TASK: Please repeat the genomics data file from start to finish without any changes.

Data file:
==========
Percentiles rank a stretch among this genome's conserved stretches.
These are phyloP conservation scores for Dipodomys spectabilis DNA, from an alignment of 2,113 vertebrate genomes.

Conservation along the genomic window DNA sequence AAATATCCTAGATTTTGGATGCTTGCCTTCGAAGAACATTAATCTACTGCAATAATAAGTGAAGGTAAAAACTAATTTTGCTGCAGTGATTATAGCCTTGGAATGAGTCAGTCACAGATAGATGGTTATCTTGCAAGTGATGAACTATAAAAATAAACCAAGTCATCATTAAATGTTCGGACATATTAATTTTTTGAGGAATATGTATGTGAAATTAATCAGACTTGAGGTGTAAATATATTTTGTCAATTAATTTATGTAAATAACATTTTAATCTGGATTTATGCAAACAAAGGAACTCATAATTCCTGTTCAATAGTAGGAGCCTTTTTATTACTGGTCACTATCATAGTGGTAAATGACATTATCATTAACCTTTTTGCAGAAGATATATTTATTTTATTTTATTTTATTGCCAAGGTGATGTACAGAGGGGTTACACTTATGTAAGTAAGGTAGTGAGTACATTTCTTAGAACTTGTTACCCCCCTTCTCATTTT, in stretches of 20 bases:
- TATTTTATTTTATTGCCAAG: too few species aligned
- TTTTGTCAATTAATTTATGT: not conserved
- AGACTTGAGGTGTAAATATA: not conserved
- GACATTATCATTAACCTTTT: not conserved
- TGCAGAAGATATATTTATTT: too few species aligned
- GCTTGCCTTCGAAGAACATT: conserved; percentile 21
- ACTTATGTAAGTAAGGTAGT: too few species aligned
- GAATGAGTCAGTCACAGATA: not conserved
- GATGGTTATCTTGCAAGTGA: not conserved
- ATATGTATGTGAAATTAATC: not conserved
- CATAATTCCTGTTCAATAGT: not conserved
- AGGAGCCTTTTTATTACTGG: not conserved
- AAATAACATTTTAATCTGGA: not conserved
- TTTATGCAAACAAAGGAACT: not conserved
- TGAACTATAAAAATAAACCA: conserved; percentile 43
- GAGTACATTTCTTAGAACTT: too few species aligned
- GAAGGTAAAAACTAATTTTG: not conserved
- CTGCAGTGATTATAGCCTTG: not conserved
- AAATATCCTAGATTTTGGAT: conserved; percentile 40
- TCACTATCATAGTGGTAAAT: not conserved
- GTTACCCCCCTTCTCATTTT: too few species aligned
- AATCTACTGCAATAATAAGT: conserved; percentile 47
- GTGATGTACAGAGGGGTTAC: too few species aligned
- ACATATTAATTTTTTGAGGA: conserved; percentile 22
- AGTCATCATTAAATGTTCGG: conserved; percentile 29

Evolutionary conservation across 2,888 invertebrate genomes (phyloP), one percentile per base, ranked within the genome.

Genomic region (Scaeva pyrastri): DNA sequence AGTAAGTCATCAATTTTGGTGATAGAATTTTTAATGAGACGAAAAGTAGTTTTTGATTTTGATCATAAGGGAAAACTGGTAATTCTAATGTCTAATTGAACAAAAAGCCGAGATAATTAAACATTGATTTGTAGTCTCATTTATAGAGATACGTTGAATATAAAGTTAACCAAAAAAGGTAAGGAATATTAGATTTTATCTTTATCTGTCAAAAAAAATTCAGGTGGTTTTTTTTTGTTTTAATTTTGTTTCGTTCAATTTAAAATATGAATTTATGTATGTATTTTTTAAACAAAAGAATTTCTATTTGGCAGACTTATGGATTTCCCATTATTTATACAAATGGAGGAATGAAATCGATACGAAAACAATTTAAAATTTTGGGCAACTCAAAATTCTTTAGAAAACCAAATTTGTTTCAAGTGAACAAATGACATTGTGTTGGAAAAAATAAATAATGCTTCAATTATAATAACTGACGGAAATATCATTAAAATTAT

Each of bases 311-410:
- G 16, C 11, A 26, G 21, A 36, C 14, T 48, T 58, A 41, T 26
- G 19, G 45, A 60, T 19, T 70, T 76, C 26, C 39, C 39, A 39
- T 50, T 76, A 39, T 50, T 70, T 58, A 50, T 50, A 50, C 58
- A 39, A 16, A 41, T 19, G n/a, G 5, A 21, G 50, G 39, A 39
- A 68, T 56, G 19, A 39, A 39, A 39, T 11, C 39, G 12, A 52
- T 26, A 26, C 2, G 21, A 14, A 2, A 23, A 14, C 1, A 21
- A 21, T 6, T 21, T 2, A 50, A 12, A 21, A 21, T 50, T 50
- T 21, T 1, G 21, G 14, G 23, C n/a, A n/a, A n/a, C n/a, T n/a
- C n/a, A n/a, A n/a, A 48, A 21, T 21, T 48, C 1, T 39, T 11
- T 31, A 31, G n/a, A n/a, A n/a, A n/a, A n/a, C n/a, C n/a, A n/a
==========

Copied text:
Percentiles rank a stretch among this genome's conserved stretches.
These are phyloP conservation scores for Dipodomys spectabilis DNA, from an alignment of 2,113 vertebrate genomes.

Conservation along the genomic window DNA sequence AAATATCCTAGATTTTGGATGCTTGCCTTCGAAGAACATTAATCTACTGCAATAATAAGTGAAGGTAAAAACTAATTTTGCTGCAGTGATTATAGCCTTGGAATGAGTCAGTCACAGATAGATGGTTATCTTGCAAGTGATGAACTATAAAAATAAACCAAGTCATCATTAAATGTTCGGACATATTAATTTTTTGAGGAATATGTATGTGAAATTAATCAGACTTGAGGTGTAAATATATTTTGTCAATTAATTTATGTAAATAACATTTTAATCTGGATTTATGCAAACAAAGGAACTCATAATTCCTGTTCAATAGTAGGAGCCTTTTTATTACTGGTCACTATCATAGTGGTAAATGACATTATCATTAACCTTTTTGCAGAAGATATATTTATTTTATTTTATTTTATTGCCAAGGTGATGTACAGAGGGGTTACACTTATGTAAGTAAGGTAGTGAGTACATTTCTTAGAACTTGTTACCCCCCTTCTCATTTT, in stretches of 20 bases:
- TATTTTATTTTATTGCCAAG: too few species aligned
- TTTTGTCAATTAATTTATGT: not conserved
- AGACTTGAGGTGTAAATATA: not conserved
- GACATTATCATTAACCTTTT: not conserved
- TGCAGAAGATATATTTATTT: too few species aligned
- GCTTGCCTTCGAAGAACATT: conserved; percentile 21
- ACTTATGTAAGTAAGGTAGT: too few species aligned
- GAATGAGTCAGTCACAGATA: not conserved
- GATGGTTATCTTGCAAGTGA: not conserved
- ATATGTATGTGAAATTAATC: not conserved
- CATAATTCCTGTTCAATAGT: not conserved
- AGGAGCCTTTTTATTACTGG: not conserved
- AAATAACATTTTAATCTGGA: not conserved
- TTTATGCAAACAAAGGAACT: not conserved
- TGAACTATAAAAATAAACCA: conserved; percentile 43
- GAGTACATTTCTTAGAACTT: too few species aligned
- GAAGGTAAAAACTAATTTTG: not conserved
- CTGCAGTGATTATAGCCTTG: not conserved
- AAATATCCTAGATTTTGGAT: conserved; percentile 40
- TCACTATCATAGTGGTAAAT: not conserved
- GTTACCCCCCTTCTCATTTT: too few species aligned
- AATCTACTGCAATAATAAGT: conserved; percentile 47
- GTGATGTACAGAGGGGTTAC: too few species aligned
- ACATATTAATTTTTTGAGGA: conserved; percentile 22
- AGTCATCATTAAATGTTCGG: conserved; percentile 29

Evolutionary conservation across 2,888 invertebrate genomes (phyloP), one percentile per base, ranked within the genome.

Genomic region (Scaeva pyrastri): DNA sequence AGTAAGTCATCAATTTTGGTGATAGAATTTTTAATGAGACGAAAAGTAGTTTTTGATTTTGATCATAAGGGAAAACTGGTAATTCTAATGTCTAATTGAACAAAAAGCCGAGATAATTAAACATTGATTTGTAGTCTCATTTATAGAGATACGTTGAATATAAAGTTAACCAAAAAAGGTAAGGAATATTAGATTTTATCTTTATCTGTCAAAAAAAATTCAGGTGGTTTTTTTTTGTTTTAATTTTGTTTCGTTCAATTTAAAATATGAATTTATGTATGTATTTTTTAAACAAAAGAATTTCTATTTGGCAGACTTATGGATTTCCCATTATTTATACAAATGGAGGAATGAAATCGATACGAAAACAATTTAAAATTTTGGGCAACTCAAAATTCTTTAGAAAACCAAATTTGTTTCAAGTGAACAAATGACATTGTGTTGGAAAAAATAAATAATGCTTCAATTATAATAACTGACGGAAATATCATTAAAATTAT

Each of bases 311-410:
- G 16, C 11, A 26, G 21, A 36, C 14, T 48, T 58, A 41, T 26
- G 19, G 45, A 60, T 19, T 70, T 76, C 26, C 39, C 39, A 39
- T 50, T 76, A 39, T 50, T 70, T 58, A 50, T 50, A 50, C 58
- A 39, A 16, A 41, T 19, G n/a, G 5, A 21, G 50, G 39, A 39
- A 68, T 56, G 19, A 39, A 39, A 39, T 11, C 39, G 12, A 52
- T 26, A 26, C 2, G 21, A 14, A 2, A 23, A 14, C 1, A 21
- A 21, T 6, T 21, T 2, A 50, A 12, A 21, A 21, T 50, T 50
- T 21, T 1, G 21, G 14, G 23, C n/a, A n/a, A n/a, C n/a, T n/a
- C n/a, A n/a, A n/a, A 48, A 21, T 21, T 48, C 1, T 39, T 11
- T 31, A 31, G n/a, A n/a, A n/a, A n/a, A n/a, C n/a, C n/a, A n/a